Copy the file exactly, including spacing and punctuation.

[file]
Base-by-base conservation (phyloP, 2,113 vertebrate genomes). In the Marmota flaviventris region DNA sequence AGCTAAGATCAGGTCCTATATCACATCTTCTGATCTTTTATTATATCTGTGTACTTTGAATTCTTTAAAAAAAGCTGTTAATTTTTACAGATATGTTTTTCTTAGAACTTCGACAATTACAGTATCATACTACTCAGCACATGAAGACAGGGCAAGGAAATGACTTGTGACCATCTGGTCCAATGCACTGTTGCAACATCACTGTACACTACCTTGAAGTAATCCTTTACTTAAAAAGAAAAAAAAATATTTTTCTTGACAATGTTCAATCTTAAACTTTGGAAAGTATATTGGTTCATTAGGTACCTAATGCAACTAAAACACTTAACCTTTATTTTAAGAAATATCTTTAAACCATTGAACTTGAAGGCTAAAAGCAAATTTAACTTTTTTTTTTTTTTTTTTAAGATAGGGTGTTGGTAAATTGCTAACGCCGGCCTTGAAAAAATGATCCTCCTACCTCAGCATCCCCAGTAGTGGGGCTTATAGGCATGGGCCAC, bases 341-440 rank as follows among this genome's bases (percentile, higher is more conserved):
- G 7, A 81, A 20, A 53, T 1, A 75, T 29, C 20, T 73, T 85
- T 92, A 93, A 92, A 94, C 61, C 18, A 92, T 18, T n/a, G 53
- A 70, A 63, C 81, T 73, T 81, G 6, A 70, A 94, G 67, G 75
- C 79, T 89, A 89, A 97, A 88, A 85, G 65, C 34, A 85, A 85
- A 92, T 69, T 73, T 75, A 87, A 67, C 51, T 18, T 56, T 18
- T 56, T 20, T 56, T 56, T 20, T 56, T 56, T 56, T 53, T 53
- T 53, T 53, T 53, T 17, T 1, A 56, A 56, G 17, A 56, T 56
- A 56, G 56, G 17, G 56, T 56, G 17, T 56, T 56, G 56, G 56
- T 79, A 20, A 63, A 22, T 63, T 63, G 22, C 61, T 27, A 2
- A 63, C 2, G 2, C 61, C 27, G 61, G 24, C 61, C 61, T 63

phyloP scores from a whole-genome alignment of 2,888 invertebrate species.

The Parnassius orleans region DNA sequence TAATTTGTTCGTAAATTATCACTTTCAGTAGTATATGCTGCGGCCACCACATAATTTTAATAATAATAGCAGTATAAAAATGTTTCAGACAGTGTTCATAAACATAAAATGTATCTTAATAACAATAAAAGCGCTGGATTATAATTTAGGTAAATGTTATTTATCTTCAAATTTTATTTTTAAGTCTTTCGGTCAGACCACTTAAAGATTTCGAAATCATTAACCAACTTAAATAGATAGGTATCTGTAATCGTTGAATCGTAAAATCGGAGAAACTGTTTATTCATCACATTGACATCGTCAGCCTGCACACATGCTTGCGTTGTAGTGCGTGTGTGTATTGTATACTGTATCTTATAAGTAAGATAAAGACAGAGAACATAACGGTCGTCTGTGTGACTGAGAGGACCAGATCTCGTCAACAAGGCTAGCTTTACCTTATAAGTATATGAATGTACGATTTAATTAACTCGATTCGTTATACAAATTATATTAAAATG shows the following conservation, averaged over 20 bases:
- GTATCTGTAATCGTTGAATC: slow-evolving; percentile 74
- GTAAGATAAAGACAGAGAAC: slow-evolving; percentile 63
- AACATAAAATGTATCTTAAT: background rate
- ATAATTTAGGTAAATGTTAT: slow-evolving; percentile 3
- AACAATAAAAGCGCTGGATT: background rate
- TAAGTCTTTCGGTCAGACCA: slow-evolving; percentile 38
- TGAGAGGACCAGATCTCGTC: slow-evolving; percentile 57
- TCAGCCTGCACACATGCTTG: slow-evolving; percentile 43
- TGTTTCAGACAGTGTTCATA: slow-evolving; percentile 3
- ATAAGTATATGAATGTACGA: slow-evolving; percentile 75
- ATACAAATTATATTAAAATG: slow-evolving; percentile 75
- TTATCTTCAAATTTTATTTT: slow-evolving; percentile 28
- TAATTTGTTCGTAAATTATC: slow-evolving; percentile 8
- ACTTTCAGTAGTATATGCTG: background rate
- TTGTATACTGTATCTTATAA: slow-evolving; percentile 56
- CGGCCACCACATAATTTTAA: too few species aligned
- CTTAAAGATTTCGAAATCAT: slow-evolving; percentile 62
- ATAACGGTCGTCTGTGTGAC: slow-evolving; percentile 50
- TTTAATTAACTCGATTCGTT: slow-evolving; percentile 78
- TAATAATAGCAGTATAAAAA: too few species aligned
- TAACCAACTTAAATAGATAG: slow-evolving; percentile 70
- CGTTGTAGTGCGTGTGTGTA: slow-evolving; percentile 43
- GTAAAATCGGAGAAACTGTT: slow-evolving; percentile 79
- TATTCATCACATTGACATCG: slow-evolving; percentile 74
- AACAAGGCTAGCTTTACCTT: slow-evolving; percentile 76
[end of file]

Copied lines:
Base-by-base conservation (phyloP, 2,113 vertebrate genomes). In the Marmota flaviventris region DNA sequence AGCTAAGATCAGGTCCTATATCACATCTTCTGATCTTTTATTATATCTGTGTACTTTGAATTCTTTAAAAAAAGCTGTTAATTTTTACAGATATGTTTTTCTTAGAACTTCGACAATTACAGTATCATACTACTCAGCACATGAAGACAGGGCAAGGAAATGACTTGTGACCATCTGGTCCAATGCACTGTTGCAACATCACTGTACACTACCTTGAAGTAATCCTTTACTTAAAAAGAAAAAAAAATATTTTTCTTGACAATGTTCAATCTTAAACTTTGGAAAGTATATTGGTTCATTAGGTACCTAATGCAACTAAAACACTTAACCTTTATTTTAAGAAATATCTTTAAACCATTGAACTTGAAGGCTAAAAGCAAATTTAACTTTTTTTTTTTTTTTTTTAAGATAGGGTGTTGGTAAATTGCTAACGCCGGCCTTGAAAAAATGATCCTCCTACCTCAGCATCCCCAGTAGTGGGGCTTATAGGCATGGGCCAC, bases 341-440 rank as follows among this genome's bases (percentile, higher is more conserved):
- G 7, A 81, A 20, A 53, T 1, A 75, T 29, C 20, T 73, T 85
- T 92, A 93, A 92, A 94, C 61, C 18, A 92, T 18, T n/a, G 53
- A 70, A 63, C 81, T 73, T 81, G 6, A 70, A 94, G 67, G 75
- C 79, T 89, A 89, A 97, A 88, A 85, G 65, C 34, A 85, A 85
- A 92, T 69, T 73, T 75, A 87, A 67, C 51, T 18, T 56, T 18
- T 56, T 20, T 56, T 56, T 20, T 56, T 56, T 56, T 53, T 53
- T 53, T 53, T 53, T 17, T 1, A 56, A 56, G 17, A 56, T 56
- A 56, G 56, G 17, G 56, T 56, G 17, T 56, T 56, G 56, G 56
- T 79, A 20, A 63, A 22, T 63, T 63, G 22, C 61, T 27, A 2
- A 63, C 2, G 2, C 61, C 27, G 61, G 24, C 61, C 61, T 63

phyloP scores from a whole-genome alignment of 2,888 invertebrate species.

The Parnassius orleans region DNA sequence TAATTTGTTCGTAAATTATCACTTTCAGTAGTATATGCTGCGGCCACCACATAATTTTAATAATAATAGCAGTATAAAAATGTTTCAGACAGTGTTCATAAACATAAAATGTATCTTAATAACAATAAAAGCGCTGGATTATAATTTAGGTAAATGTTATTTATCTTCAAATTTTATTTTTAAGTCTTTCGGTCAGACCACTTAAAGATTTCGAAATCATTAACCAACTTAAATAGATAGGTATCTGTAATCGTTGAATCGTAAAATCGGAGAAACTGTTTATTCATCACATTGACATCGTCAGCCTGCACACATGCTTGCGTTGTAGTGCGTGTGTGTATTGTATACTGTATCTTATAAGTAAGATAAAGACAGAGAACATAACGGTCGTCTGTGTGACTGAGAGGACCAGATCTCGTCAACAAGGCTAGCTTTACCTTATAAGTATATGAATGTACGATTTAATTAACTCGATTCGTTATACAAATTATATTAAAATG shows the following conservation, averaged over 20 bases:
- GTATCTGTAATCGTTGAATC: slow-evolving; percentile 74
- GTAAGATAAAGACAGAGAAC: slow-evolving; percentile 63
- AACATAAAATGTATCTTAAT: background rate
- ATAATTTAGGTAAATGTTAT: slow-evolving; percentile 3
- AACAATAAAAGCGCTGGATT: background rate
- TAAGTCTTTCGGTCAGACCA: slow-evolving; percentile 38
- TGAGAGGACCAGATCTCGTC: slow-evolving; percentile 57
- TCAGCCTGCACACATGCTTG: slow-evolving; percentile 43
- TGTTTCAGACAGTGTTCATA: slow-evolving; percentile 3
- ATAAGTATATGAATGTACGA: slow-evolving; percentile 75
- ATACAAATTATATTAAAATG: slow-evolving; percentile 75
- TTATCTTCAAATTTTATTTT: slow-evolving; percentile 28
- TAATTTGTTCGTAAATTATC: slow-evolving; percentile 8
- ACTTTCAGTAGTATATGCTG: background rate
- TTGTATACTGTATCTTATAA: slow-evolving; percentile 56
- CGGCCACCACATAATTTTAA: too few species aligned
- CTTAAAGATTTCGAAATCAT: slow-evolving; percentile 62
- ATAACGGTCGTCTGTGTGAC: slow-evolving; percentile 50
- TTTAATTAACTCGATTCGTT: slow-evolving; percentile 78
- TAATAATAGCAGTATAAAAA: too few species aligned
- TAACCAACTTAAATAGATAG: slow-evolving; percentile 70
- CGTTGTAGTGCGTGTGTGTA: slow-evolving; percentile 43
- GTAAAATCGGAGAAACTGTT: slow-evolving; percentile 79
- TATTCATCACATTGACATCG: slow-evolving; percentile 74
- AACAAGGCTAGCTTTACCTT: slow-evolving; percentile 76